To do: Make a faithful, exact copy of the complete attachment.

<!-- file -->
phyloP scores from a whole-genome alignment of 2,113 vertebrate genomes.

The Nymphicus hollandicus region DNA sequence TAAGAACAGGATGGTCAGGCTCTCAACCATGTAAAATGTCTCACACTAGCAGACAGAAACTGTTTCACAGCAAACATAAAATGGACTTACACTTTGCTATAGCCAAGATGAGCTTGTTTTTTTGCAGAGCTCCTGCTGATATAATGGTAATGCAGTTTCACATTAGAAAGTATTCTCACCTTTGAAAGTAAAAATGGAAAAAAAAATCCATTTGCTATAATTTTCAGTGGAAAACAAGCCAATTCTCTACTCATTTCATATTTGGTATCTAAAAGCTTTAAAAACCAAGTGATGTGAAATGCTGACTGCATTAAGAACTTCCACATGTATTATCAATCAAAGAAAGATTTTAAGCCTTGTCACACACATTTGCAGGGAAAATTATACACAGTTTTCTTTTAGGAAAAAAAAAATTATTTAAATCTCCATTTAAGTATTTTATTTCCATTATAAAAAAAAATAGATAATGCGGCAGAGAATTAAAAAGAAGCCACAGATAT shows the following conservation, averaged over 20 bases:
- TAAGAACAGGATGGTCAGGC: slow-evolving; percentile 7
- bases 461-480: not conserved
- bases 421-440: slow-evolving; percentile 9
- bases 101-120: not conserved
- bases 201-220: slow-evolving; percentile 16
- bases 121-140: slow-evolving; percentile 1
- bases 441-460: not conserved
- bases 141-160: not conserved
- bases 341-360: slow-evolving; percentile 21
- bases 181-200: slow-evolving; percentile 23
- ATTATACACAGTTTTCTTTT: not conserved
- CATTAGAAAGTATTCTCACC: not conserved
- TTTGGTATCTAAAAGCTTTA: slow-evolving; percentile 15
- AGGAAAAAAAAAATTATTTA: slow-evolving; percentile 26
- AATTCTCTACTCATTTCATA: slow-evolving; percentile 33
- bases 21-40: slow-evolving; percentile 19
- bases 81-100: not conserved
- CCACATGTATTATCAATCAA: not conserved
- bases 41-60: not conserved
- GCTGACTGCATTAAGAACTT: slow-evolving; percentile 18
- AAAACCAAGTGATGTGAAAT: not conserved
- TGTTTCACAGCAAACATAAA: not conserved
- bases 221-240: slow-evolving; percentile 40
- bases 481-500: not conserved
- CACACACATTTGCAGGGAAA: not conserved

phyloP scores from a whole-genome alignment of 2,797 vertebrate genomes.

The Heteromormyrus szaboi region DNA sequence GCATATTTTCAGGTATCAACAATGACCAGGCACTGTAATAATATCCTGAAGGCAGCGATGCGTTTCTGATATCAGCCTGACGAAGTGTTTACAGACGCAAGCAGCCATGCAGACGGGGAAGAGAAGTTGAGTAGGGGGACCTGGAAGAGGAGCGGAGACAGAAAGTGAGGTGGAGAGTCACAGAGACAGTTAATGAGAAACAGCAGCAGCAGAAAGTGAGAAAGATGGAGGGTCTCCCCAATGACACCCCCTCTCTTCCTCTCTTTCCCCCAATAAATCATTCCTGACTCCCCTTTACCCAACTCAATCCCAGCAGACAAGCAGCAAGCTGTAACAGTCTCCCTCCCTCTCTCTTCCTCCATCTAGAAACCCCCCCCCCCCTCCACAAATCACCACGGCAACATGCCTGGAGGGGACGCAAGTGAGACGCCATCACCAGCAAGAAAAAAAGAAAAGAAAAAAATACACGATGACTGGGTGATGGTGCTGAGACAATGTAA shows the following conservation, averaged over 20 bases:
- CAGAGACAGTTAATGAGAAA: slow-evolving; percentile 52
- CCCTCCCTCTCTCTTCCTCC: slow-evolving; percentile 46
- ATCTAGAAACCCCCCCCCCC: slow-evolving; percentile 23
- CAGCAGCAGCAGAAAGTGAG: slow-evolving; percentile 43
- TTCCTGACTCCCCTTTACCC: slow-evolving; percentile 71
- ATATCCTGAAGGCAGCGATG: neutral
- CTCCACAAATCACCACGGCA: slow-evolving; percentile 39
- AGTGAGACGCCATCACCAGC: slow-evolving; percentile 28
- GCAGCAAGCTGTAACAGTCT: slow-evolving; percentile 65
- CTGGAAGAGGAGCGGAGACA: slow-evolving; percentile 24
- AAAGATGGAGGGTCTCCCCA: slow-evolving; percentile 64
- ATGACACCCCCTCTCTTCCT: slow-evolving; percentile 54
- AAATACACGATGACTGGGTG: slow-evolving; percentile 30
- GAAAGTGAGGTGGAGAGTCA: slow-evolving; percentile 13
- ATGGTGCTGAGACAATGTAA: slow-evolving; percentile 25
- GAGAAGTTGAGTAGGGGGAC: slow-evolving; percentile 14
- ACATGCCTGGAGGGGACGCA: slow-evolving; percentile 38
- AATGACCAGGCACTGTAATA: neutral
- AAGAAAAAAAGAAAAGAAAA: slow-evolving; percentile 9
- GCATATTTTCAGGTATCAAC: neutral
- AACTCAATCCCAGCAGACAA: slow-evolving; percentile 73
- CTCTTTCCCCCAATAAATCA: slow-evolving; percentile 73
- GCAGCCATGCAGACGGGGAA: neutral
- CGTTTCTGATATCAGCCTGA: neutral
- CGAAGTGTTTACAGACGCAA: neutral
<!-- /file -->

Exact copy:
phyloP scores from a whole-genome alignment of 2,113 vertebrate genomes.

The Nymphicus hollandicus region DNA sequence TAAGAACAGGATGGTCAGGCTCTCAACCATGTAAAATGTCTCACACTAGCAGACAGAAACTGTTTCACAGCAAACATAAAATGGACTTACACTTTGCTATAGCCAAGATGAGCTTGTTTTTTTGCAGAGCTCCTGCTGATATAATGGTAATGCAGTTTCACATTAGAAAGTATTCTCACCTTTGAAAGTAAAAATGGAAAAAAAAATCCATTTGCTATAATTTTCAGTGGAAAACAAGCCAATTCTCTACTCATTTCATATTTGGTATCTAAAAGCTTTAAAAACCAAGTGATGTGAAATGCTGACTGCATTAAGAACTTCCACATGTATTATCAATCAAAGAAAGATTTTAAGCCTTGTCACACACATTTGCAGGGAAAATTATACACAGTTTTCTTTTAGGAAAAAAAAAATTATTTAAATCTCCATTTAAGTATTTTATTTCCATTATAAAAAAAAATAGATAATGCGGCAGAGAATTAAAAAGAAGCCACAGATAT shows the following conservation, averaged over 20 bases:
- TAAGAACAGGATGGTCAGGC: slow-evolving; percentile 7
- bases 461-480: not conserved
- bases 421-440: slow-evolving; percentile 9
- bases 101-120: not conserved
- bases 201-220: slow-evolving; percentile 16
- bases 121-140: slow-evolving; percentile 1
- bases 441-460: not conserved
- bases 141-160: not conserved
- bases 341-360: slow-evolving; percentile 21
- bases 181-200: slow-evolving; percentile 23
- ATTATACACAGTTTTCTTTT: not conserved
- CATTAGAAAGTATTCTCACC: not conserved
- TTTGGTATCTAAAAGCTTTA: slow-evolving; percentile 15
- AGGAAAAAAAAAATTATTTA: slow-evolving; percentile 26
- AATTCTCTACTCATTTCATA: slow-evolving; percentile 33
- bases 21-40: slow-evolving; percentile 19
- bases 81-100: not conserved
- CCACATGTATTATCAATCAA: not conserved
- bases 41-60: not conserved
- GCTGACTGCATTAAGAACTT: slow-evolving; percentile 18
- AAAACCAAGTGATGTGAAAT: not conserved
- TGTTTCACAGCAAACATAAA: not conserved
- bases 221-240: slow-evolving; percentile 40
- bases 481-500: not conserved
- CACACACATTTGCAGGGAAA: not conserved

phyloP scores from a whole-genome alignment of 2,797 vertebrate genomes.

The Heteromormyrus szaboi region DNA sequence GCATATTTTCAGGTATCAACAATGACCAGGCACTGTAATAATATCCTGAAGGCAGCGATGCGTTTCTGATATCAGCCTGACGAAGTGTTTACAGACGCAAGCAGCCATGCAGACGGGGAAGAGAAGTTGAGTAGGGGGACCTGGAAGAGGAGCGGAGACAGAAAGTGAGGTGGAGAGTCACAGAGACAGTTAATGAGAAACAGCAGCAGCAGAAAGTGAGAAAGATGGAGGGTCTCCCCAATGACACCCCCTCTCTTCCTCTCTTTCCCCCAATAAATCATTCCTGACTCCCCTTTACCCAACTCAATCCCAGCAGACAAGCAGCAAGCTGTAACAGTCTCCCTCCCTCTCTCTTCCTCCATCTAGAAACCCCCCCCCCCCTCCACAAATCACCACGGCAACATGCCTGGAGGGGACGCAAGTGAGACGCCATCACCAGCAAGAAAAAAAGAAAAGAAAAAAATACACGATGACTGGGTGATGGTGCTGAGACAATGTAA shows the following conservation, averaged over 20 bases:
- CAGAGACAGTTAATGAGAAA: slow-evolving; percentile 52
- CCCTCCCTCTCTCTTCCTCC: slow-evolving; percentile 46
- ATCTAGAAACCCCCCCCCCC: slow-evolving; percentile 23
- CAGCAGCAGCAGAAAGTGAG: slow-evolving; percentile 43
- TTCCTGACTCCCCTTTACCC: slow-evolving; percentile 71
- ATATCCTGAAGGCAGCGATG: neutral
- CTCCACAAATCACCACGGCA: slow-evolving; percentile 39
- AGTGAGACGCCATCACCAGC: slow-evolving; percentile 28
- GCAGCAAGCTGTAACAGTCT: slow-evolving; percentile 65
- CTGGAAGAGGAGCGGAGACA: slow-evolving; percentile 24
- AAAGATGGAGGGTCTCCCCA: slow-evolving; percentile 64
- ATGACACCCCCTCTCTTCCT: slow-evolving; percentile 54
- AAATACACGATGACTGGGTG: slow-evolving; percentile 30
- GAAAGTGAGGTGGAGAGTCA: slow-evolving; percentile 13
- ATGGTGCTGAGACAATGTAA: slow-evolving; percentile 25
- GAGAAGTTGAGTAGGGGGAC: slow-evolving; percentile 14
- ACATGCCTGGAGGGGACGCA: slow-evolving; percentile 38
- AATGACCAGGCACTGTAATA: neutral
- AAGAAAAAAAGAAAAGAAAA: slow-evolving; percentile 9
- GCATATTTTCAGGTATCAAC: neutral
- AACTCAATCCCAGCAGACAA: slow-evolving; percentile 73
- CTCTTTCCCCCAATAAATCA: slow-evolving; percentile 73
- GCAGCCATGCAGACGGGGAA: neutral
- CGTTTCTGATATCAGCCTGA: neutral
- CGAAGTGTTTACAGACGCAA: neutral